In times of hardship, traditions are perhaps more valuable than ever. They offer us a sense of safety, normality and continuity, a solid rock to cling to. They bring a flicker of hope, joy and light when the world we used to know seems to be in a distressed state.
In Finland, the Parliament is an institution with long and strong traditions, some of them dating back to the era of autonomy. Every year and parliamentary term are built around them. There are traditions of many kinds – both clearly visible ones and “unwritten rules”.
Every fourth year, a new Parliament gets elected. On the first day at the Parliament, the Chancellor of Justice inspects letters of appointment of each Member of Parliament. The parliamentary groups hold their organizing meetings, and during the first plenum, the Speakers are chosen.
Parliamentary openings and closings differ from other festivities; they are the only parliamentary ceremonies ruled by the constitution. The Parliamentary Act from 1928 states: “The President of the Republic shall declare the opening of the Parliament, which shall not be set later than the third working day after the convening of the Parliament. During that time, the members of the Parliament, after the service has been held, must convene in the Parliament House, where the President will greet the Parliament and declare the Parliament open. The Speaker will answer the opening speech on behalf of the Parliament.” Thereafter, coffee and cake are served in the Stateroom. In the evening, the festivities are rounded off with a concert.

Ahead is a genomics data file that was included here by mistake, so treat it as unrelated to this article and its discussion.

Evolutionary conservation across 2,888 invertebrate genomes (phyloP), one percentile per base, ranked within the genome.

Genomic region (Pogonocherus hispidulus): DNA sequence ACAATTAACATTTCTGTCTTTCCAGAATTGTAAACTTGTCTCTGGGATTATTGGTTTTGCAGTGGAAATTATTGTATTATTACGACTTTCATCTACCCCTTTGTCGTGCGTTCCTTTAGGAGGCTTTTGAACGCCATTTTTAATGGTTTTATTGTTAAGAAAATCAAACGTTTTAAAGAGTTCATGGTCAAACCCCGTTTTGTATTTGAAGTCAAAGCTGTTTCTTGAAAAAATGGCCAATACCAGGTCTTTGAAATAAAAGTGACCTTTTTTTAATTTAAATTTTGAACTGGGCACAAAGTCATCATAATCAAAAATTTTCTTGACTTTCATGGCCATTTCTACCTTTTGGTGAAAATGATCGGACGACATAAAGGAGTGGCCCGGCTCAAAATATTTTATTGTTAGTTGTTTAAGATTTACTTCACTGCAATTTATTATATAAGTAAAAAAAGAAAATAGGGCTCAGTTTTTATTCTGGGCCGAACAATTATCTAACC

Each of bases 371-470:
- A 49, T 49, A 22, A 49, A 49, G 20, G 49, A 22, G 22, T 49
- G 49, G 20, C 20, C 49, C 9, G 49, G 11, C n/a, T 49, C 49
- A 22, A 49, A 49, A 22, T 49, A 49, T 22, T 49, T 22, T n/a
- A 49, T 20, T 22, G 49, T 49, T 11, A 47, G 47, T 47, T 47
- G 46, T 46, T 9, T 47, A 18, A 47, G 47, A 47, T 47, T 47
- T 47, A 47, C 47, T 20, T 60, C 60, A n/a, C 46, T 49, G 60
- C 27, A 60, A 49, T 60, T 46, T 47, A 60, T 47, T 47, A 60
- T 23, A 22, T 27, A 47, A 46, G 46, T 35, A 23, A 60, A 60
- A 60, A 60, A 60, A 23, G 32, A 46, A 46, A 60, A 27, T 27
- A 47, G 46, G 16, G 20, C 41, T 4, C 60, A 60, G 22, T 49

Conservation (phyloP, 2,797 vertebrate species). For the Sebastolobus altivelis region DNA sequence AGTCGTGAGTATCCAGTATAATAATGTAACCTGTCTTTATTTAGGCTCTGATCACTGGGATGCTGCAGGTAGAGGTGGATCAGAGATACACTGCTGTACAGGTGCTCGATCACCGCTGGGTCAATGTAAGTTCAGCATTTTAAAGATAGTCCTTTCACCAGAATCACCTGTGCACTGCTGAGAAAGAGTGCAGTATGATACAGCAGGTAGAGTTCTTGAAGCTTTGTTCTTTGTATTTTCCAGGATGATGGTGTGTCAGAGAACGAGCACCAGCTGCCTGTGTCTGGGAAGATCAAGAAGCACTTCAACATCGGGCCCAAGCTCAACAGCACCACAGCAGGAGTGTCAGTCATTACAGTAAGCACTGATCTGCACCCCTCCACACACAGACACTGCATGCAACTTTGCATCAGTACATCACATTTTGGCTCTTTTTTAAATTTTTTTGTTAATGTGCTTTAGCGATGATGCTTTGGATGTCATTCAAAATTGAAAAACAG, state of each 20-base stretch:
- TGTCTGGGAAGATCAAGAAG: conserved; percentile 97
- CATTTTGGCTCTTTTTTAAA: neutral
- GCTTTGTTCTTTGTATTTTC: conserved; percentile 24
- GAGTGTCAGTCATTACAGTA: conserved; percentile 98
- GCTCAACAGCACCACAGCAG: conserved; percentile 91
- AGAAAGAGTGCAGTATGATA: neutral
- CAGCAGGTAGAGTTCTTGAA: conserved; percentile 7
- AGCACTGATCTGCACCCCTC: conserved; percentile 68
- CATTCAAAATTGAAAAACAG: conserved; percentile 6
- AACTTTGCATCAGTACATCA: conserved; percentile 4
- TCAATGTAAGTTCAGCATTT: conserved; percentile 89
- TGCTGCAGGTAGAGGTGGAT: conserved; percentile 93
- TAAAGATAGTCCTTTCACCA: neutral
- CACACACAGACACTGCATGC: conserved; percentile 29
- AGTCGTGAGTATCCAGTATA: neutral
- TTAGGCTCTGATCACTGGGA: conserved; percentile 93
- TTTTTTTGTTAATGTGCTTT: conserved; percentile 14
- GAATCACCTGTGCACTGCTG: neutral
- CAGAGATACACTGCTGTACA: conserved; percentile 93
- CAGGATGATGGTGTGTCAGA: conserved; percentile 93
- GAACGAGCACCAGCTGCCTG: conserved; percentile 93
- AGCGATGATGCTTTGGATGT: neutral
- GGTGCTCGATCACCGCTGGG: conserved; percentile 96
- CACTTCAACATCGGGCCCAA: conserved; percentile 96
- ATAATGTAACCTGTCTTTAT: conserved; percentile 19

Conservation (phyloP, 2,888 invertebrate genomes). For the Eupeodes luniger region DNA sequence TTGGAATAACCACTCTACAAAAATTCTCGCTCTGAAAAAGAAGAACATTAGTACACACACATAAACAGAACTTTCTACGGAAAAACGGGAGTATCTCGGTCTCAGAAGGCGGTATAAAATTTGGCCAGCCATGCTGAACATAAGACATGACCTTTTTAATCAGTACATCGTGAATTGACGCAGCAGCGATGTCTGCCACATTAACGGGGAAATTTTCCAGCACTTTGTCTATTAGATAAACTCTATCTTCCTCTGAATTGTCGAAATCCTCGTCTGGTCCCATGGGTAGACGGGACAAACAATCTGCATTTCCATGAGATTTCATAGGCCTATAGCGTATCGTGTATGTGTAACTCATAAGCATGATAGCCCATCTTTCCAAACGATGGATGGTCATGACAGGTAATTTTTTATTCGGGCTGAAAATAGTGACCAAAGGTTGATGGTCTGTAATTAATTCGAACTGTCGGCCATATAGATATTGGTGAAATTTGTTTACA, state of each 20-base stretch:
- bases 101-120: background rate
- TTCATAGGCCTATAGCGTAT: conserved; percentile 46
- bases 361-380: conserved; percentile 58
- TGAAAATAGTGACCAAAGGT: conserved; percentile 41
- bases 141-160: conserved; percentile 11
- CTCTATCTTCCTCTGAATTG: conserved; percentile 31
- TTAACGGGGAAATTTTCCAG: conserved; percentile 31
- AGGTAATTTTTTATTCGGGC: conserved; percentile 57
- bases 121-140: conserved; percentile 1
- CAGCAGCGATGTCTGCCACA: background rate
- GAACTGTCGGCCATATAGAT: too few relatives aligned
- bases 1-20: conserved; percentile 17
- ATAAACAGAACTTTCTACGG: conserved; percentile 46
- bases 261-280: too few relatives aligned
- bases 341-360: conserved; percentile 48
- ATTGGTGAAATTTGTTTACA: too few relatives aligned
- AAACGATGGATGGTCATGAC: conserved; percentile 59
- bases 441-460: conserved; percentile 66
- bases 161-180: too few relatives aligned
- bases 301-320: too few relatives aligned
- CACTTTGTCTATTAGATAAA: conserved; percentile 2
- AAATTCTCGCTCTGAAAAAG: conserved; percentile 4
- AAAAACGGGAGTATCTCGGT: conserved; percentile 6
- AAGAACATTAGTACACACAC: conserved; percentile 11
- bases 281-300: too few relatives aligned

The Parliamentary Act also states: “When the Parliament is to be dissolved, the representatives, after the service has been held, meet at a time determined by the President of the Republic at the Parliament House, where the Speaker addresses the President with a parliamentary greeting and leaves him with the Parliament decision; after which the president declares the Parliament closed.”
Independence Day is special as well. In the morning of December 6th, many MPs gather in an ecumenical service at the Helsinki Cathedral. In the evening, they are invited to greet the presidential couple at the Independence Day Reception.
In December, the parliamentary session nears its end. A Christmas tree decorates the Stateroom and the MPs and the staff gather to sing Christmas Carols. A few days before Christmas, the Parliament starts a session break. In February, the parliamentary term begins over.
The COVID-19 pandemic has shaped traditions, not erased them. In February, the Parliament opening will be celebrated in the spacious Finlandia Hall – this time without invited guests, though. This was the place during the restauration of the Parliament House in 2015–2017, too.
When Europe was in war, Finland was, besides Great Britain, the only country where the Parliament kept convening uninterrupted. Also during the pandemic, the Parliament has proved its adaptability to new situations.
I wish the readers a good and happy year 2021!
Sakari Rainer Puisto is a Finnish politician. He was a candidate of the Finns Party in European Parliament elections in 2014 and in parliamentary elections in 2015 and 2019. In spring 2015, he participated in the government negotiations.
This article was written for MP Talk, a regular column from the Helsinki Times in which Members of The Finnish Parliament contribute their thoughts and opinions. All opinions voiced are entirely those of the contributor and do not necessarily reflect the viewpoints of the Helsinki Times.
The articles will be published in order of arrival.